Seaoil wants to highlight its top three qualities, which, Yu said, make the oil firm different from the rest. First, Seaoil’s base fuels are imported from advanced refineries in Japan, South Korea and Singapore, ensuring world-class quality. Second, its fuels are monitored and tested at least three times daily at the retail stations for consistency. Third, Seaoil fuels are the only ones in the Philippines that are powered with STP additives, known for superior engine clean-up and keep-clean properties resulting in improved performance.

Better price at the right quality

A consumer group led by a former undersecretary at the Department of Trade and Industry urged the DOE to strictly monitor the quality of the petroleum products regardless if these are sold at a discount or not.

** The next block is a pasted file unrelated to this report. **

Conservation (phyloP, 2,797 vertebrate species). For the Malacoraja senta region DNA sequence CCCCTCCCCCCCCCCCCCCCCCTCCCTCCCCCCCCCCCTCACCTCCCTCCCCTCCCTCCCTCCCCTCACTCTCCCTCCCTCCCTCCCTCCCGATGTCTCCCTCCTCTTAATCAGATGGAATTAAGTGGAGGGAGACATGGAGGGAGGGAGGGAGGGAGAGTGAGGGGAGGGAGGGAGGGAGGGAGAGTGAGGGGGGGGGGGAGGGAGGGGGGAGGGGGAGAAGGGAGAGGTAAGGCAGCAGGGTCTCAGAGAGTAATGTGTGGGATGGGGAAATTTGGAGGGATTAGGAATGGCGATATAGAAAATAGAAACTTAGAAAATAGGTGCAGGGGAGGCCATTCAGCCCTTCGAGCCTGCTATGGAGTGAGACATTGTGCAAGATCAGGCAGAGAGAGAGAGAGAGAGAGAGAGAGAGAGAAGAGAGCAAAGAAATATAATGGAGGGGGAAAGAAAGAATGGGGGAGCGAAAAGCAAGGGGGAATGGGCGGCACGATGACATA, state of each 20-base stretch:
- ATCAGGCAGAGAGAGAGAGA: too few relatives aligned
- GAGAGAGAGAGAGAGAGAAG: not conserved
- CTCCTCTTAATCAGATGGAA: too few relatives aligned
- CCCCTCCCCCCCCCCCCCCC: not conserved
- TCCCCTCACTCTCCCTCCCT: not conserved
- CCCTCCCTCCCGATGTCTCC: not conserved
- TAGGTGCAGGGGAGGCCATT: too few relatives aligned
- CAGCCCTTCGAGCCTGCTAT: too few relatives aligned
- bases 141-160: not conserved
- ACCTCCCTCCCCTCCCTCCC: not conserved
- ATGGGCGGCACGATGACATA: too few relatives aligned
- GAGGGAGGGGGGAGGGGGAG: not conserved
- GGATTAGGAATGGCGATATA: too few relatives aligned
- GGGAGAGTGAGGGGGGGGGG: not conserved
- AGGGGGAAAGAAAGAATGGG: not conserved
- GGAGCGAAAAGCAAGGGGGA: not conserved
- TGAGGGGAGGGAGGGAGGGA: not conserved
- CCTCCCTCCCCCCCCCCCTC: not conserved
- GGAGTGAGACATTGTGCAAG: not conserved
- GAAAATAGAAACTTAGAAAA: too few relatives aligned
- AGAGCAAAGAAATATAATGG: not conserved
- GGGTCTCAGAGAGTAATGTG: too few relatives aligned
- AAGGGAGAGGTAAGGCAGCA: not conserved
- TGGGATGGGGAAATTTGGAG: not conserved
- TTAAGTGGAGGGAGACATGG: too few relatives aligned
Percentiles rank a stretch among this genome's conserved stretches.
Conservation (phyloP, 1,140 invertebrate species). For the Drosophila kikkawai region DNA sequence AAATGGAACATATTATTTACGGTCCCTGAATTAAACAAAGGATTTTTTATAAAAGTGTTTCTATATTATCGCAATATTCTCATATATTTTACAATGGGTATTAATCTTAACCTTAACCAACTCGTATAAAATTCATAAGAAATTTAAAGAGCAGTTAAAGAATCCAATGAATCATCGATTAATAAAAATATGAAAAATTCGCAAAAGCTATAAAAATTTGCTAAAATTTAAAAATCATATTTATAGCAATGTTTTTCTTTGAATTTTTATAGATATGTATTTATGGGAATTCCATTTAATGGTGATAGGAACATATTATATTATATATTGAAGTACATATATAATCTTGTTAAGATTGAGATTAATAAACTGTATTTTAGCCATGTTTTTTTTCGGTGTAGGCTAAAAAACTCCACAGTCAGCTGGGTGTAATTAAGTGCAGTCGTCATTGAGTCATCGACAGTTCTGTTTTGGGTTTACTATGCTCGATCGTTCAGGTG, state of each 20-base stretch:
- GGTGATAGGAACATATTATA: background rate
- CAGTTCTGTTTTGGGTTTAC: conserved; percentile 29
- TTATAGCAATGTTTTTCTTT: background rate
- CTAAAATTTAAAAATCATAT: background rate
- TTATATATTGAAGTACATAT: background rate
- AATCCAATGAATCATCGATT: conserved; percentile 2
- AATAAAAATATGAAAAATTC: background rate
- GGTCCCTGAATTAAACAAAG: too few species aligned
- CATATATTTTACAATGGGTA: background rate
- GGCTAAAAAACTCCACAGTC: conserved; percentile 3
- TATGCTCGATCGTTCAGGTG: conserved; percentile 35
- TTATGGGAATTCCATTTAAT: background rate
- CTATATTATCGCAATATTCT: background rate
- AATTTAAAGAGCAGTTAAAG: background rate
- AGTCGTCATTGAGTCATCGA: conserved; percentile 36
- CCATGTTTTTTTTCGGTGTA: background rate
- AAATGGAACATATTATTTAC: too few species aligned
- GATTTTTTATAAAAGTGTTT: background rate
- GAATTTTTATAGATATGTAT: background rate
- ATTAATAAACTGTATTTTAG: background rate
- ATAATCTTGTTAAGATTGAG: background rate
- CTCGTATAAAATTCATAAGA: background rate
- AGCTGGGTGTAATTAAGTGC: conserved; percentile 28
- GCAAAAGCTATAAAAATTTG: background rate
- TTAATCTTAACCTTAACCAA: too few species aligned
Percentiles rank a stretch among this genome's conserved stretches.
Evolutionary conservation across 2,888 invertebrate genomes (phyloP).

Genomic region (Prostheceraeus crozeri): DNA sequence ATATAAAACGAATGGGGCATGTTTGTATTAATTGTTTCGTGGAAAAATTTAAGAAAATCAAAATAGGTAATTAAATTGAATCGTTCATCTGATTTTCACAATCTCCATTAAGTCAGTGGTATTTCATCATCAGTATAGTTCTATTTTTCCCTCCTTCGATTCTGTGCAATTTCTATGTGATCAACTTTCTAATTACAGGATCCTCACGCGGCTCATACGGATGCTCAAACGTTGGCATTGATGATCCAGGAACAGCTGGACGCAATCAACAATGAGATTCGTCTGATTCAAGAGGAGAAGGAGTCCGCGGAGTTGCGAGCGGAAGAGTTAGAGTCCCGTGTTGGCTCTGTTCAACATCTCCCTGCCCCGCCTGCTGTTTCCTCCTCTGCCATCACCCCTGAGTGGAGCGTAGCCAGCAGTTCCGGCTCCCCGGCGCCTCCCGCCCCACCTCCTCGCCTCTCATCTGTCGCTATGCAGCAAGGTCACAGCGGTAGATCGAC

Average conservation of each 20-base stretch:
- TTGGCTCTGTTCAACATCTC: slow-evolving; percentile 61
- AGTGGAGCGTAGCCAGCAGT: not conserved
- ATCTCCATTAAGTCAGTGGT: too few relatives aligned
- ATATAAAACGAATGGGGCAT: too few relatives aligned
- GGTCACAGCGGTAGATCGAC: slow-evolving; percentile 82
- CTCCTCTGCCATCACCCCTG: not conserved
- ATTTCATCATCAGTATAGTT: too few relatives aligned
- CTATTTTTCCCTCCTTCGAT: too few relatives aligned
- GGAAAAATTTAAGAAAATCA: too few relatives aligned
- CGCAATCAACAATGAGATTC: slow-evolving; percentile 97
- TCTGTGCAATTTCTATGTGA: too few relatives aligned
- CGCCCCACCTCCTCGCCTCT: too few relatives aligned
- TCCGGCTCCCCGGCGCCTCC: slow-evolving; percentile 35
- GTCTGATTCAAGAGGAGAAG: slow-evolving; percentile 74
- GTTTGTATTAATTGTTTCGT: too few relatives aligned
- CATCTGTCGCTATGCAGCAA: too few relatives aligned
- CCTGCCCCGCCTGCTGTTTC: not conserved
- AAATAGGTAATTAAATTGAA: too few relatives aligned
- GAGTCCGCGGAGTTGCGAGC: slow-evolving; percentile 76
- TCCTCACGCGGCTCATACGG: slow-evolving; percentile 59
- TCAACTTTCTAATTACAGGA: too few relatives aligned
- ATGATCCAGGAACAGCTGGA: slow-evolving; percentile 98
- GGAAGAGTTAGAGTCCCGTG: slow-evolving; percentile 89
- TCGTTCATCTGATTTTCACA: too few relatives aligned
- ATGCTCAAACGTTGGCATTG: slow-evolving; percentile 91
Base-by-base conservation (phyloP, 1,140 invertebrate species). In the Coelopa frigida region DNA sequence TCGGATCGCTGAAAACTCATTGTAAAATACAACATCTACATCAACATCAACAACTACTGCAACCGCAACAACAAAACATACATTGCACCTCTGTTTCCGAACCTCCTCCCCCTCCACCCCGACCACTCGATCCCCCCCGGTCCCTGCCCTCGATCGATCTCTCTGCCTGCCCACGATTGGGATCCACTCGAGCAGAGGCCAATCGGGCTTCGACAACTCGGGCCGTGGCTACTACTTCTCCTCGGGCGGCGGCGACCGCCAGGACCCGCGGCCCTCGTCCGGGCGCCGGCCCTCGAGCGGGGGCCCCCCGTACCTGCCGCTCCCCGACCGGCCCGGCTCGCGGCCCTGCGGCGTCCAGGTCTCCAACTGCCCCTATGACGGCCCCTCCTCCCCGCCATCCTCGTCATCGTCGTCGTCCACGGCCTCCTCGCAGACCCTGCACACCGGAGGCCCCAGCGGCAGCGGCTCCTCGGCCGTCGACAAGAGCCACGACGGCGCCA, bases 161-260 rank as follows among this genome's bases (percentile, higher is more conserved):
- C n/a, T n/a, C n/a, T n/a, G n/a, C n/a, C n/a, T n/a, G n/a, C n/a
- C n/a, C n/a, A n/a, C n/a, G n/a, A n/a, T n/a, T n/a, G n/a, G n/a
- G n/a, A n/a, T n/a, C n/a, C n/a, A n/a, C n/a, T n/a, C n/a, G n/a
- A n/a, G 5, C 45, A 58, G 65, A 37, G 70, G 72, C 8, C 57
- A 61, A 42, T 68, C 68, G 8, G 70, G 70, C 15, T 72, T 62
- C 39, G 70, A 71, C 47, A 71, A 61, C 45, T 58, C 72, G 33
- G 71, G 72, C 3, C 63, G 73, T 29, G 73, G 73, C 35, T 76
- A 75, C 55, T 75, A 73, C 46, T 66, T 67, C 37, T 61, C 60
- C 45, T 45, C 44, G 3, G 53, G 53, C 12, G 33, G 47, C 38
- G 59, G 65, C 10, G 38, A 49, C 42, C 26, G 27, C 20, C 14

“Competition in promos and discounts are part of any business models to get more consumers to like their respective brands. The permit for sales promotions is easily accessible to all. What I have not observed these days is monitoring on the quality of the products in the market,” said Victor Dimaguiba, president of Laban Konsyumer Inc.

He recalled that during his days in the government, his team would usually visit gasoline stations to get samples and have the fuel products tested. “I hardly read and see if it is done at all,” Dimaguiba noted.

The DOE assured that random tests are being conducted.

Dimaguiba, however, urged the agency to make public the results of these tests to inform the consumers. Promos are useless if the fuel products do not meet the standards, he noted.

He also took note of how the retail market is maturing. Most of the independent players have captured a better market share from the “Big Three”.

“One had even a budget to sustain a professional basketball team. The other hosts the pre-UAAP and NCAA basketball seasons. The retail market is managed by entrepreneurs and former officials of the major oil companies so they have the niche of how to run the operations,” he said.

Indeed, competition has done wonders since the downstream oil industry was deregulated. It has benefited both consumers and industry players.

Image Credits: Bloomberg News